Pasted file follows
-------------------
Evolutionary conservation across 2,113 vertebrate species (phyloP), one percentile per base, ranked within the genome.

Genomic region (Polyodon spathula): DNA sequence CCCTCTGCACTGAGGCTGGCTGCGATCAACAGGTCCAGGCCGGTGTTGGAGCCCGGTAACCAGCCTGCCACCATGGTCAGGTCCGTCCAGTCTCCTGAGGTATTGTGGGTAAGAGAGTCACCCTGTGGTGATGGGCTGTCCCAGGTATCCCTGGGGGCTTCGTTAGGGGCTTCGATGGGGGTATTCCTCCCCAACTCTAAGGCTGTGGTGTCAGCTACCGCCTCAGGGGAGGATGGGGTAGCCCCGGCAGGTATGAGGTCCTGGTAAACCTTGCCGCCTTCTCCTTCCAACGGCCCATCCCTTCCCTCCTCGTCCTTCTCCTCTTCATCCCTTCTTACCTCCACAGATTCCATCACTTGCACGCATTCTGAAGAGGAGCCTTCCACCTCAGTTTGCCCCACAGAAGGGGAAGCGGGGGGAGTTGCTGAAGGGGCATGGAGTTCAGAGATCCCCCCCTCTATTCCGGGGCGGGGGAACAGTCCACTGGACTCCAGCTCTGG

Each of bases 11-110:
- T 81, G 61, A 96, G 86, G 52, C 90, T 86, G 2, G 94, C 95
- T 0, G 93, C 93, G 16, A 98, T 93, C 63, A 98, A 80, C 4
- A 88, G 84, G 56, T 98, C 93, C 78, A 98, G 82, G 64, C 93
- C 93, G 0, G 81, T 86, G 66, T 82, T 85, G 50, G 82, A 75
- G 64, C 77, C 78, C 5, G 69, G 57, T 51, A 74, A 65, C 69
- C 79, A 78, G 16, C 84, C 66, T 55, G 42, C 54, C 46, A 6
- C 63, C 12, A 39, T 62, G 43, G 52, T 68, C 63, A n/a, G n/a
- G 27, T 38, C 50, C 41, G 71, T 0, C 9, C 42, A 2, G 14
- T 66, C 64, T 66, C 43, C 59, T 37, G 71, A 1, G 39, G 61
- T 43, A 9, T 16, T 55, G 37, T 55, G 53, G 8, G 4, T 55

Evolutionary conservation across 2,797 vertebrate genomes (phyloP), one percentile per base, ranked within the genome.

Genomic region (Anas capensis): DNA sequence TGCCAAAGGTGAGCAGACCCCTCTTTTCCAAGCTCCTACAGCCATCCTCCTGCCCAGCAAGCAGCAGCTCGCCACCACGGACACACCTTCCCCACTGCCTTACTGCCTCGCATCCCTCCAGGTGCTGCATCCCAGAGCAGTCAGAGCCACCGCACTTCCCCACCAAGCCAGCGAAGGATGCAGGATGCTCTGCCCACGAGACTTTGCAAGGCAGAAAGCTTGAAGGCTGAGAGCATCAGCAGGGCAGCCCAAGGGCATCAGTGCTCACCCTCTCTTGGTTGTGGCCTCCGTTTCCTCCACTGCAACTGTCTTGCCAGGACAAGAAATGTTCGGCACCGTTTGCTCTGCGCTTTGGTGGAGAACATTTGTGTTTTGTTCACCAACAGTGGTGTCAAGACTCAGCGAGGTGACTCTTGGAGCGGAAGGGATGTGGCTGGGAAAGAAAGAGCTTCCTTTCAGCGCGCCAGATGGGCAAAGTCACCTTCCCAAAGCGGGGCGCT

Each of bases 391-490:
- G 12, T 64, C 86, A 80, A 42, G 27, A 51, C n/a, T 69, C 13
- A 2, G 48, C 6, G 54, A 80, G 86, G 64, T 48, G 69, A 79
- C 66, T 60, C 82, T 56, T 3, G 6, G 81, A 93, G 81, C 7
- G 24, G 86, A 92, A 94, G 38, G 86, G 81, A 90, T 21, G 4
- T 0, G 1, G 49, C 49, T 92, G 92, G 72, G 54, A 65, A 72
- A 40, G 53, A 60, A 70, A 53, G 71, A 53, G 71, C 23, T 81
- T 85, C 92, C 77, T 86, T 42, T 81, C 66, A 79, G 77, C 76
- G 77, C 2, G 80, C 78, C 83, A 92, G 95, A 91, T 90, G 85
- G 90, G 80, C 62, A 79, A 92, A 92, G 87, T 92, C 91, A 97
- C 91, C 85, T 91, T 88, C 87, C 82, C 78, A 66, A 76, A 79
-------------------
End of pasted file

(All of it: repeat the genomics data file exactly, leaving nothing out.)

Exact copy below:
Evolutionary conservation across 2,113 vertebrate species (phyloP), one percentile per base, ranked within the genome.

Genomic region (Polyodon spathula): DNA sequence CCCTCTGCACTGAGGCTGGCTGCGATCAACAGGTCCAGGCCGGTGTTGGAGCCCGGTAACCAGCCTGCCACCATGGTCAGGTCCGTCCAGTCTCCTGAGGTATTGTGGGTAAGAGAGTCACCCTGTGGTGATGGGCTGTCCCAGGTATCCCTGGGGGCTTCGTTAGGGGCTTCGATGGGGGTATTCCTCCCCAACTCTAAGGCTGTGGTGTCAGCTACCGCCTCAGGGGAGGATGGGGTAGCCCCGGCAGGTATGAGGTCCTGGTAAACCTTGCCGCCTTCTCCTTCCAACGGCCCATCCCTTCCCTCCTCGTCCTTCTCCTCTTCATCCCTTCTTACCTCCACAGATTCCATCACTTGCACGCATTCTGAAGAGGAGCCTTCCACCTCAGTTTGCCCCACAGAAGGGGAAGCGGGGGGAGTTGCTGAAGGGGCATGGAGTTCAGAGATCCCCCCCTCTATTCCGGGGCGGGGGAACAGTCCACTGGACTCCAGCTCTGG

Each of bases 11-110:
- T 81, G 61, A 96, G 86, G 52, C 90, T 86, G 2, G 94, C 95
- T 0, G 93, C 93, G 16, A 98, T 93, C 63, A 98, A 80, C 4
- A 88, G 84, G 56, T 98, C 93, C 78, A 98, G 82, G 64, C 93
- C 93, G 0, G 81, T 86, G 66, T 82, T 85, G 50, G 82, A 75
- G 64, C 77, C 78, C 5, G 69, G 57, T 51, A 74, A 65, C 69
- C 79, A 78, G 16, C 84, C 66, T 55, G 42, C 54, C 46, A 6
- C 63, C 12, A 39, T 62, G 43, G 52, T 68, C 63, A n/a, G n/a
- G 27, T 38, C 50, C 41, G 71, T 0, C 9, C 42, A 2, G 14
- T 66, C 64, T 66, C 43, C 59, T 37, G 71, A 1, G 39, G 61
- T 43, A 9, T 16, T 55, G 37, T 55, G 53, G 8, G 4, T 55

Evolutionary conservation across 2,797 vertebrate genomes (phyloP), one percentile per base, ranked within the genome.

Genomic region (Anas capensis): DNA sequence TGCCAAAGGTGAGCAGACCCCTCTTTTCCAAGCTCCTACAGCCATCCTCCTGCCCAGCAAGCAGCAGCTCGCCACCACGGACACACCTTCCCCACTGCCTTACTGCCTCGCATCCCTCCAGGTGCTGCATCCCAGAGCAGTCAGAGCCACCGCACTTCCCCACCAAGCCAGCGAAGGATGCAGGATGCTCTGCCCACGAGACTTTGCAAGGCAGAAAGCTTGAAGGCTGAGAGCATCAGCAGGGCAGCCCAAGGGCATCAGTGCTCACCCTCTCTTGGTTGTGGCCTCCGTTTCCTCCACTGCAACTGTCTTGCCAGGACAAGAAATGTTCGGCACCGTTTGCTCTGCGCTTTGGTGGAGAACATTTGTGTTTTGTTCACCAACAGTGGTGTCAAGACTCAGCGAGGTGACTCTTGGAGCGGAAGGGATGTGGCTGGGAAAGAAAGAGCTTCCTTTCAGCGCGCCAGATGGGCAAAGTCACCTTCCCAAAGCGGGGCGCT

Each of bases 391-490:
- G 12, T 64, C 86, A 80, A 42, G 27, A 51, C n/a, T 69, C 13
- A 2, G 48, C 6, G 54, A 80, G 86, G 64, T 48, G 69, A 79
- C 66, T 60, C 82, T 56, T 3, G 6, G 81, A 93, G 81, C 7
- G 24, G 86, A 92, A 94, G 38, G 86, G 81, A 90, T 21, G 4
- T 0, G 1, G 49, C 49, T 92, G 92, G 72, G 54, A 65, A 72
- A 40, G 53, A 60, A 70, A 53, G 71, A 53, G 71, C 23, T 81
- T 85, C 92, C 77, T 86, T 42, T 81, C 66, A 79, G 77, C 76
- G 77, C 2, G 80, C 78, C 83, A 92, G 95, A 91, T 90, G 85
- G 90, G 80, C 62, A 79, A 92, A 92, G 87, T 92, C 91, A 97
- C 91, C 85, T 91, T 88, C 87, C 82, C 78, A 66, A 76, A 79